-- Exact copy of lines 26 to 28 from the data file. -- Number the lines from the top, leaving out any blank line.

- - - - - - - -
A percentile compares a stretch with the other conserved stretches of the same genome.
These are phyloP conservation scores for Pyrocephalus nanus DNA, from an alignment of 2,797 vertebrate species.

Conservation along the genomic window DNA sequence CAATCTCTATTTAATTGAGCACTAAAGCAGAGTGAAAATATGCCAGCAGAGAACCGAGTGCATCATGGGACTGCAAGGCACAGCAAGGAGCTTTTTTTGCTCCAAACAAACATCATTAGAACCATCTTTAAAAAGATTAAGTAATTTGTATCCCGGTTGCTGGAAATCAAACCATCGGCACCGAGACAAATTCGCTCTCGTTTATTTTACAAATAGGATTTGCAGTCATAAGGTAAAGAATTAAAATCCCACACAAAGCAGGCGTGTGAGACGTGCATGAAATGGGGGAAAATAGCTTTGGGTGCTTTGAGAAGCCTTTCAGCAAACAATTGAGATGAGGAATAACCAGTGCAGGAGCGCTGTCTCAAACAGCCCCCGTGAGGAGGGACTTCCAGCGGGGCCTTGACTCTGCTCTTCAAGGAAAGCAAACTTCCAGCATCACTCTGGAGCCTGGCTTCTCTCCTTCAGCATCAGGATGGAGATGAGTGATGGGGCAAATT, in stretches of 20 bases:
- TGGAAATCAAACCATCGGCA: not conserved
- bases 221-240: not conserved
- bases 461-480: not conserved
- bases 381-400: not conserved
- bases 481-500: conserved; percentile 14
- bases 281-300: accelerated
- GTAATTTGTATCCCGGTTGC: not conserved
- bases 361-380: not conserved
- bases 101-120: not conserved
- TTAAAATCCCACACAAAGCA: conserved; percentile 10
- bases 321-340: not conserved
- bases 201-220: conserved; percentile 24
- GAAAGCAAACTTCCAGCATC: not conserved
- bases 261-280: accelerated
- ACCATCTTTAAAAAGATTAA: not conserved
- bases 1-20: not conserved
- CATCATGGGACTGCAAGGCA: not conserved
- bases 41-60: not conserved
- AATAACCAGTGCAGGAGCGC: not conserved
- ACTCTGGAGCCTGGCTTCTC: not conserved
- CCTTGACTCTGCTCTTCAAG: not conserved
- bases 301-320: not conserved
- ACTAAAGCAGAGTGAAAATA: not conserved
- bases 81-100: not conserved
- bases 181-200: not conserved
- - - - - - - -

- ACTAAAGCAGAGTGAAAATA: not conserved
- bases 81-100: not conserved
- bases 181-200: not conserved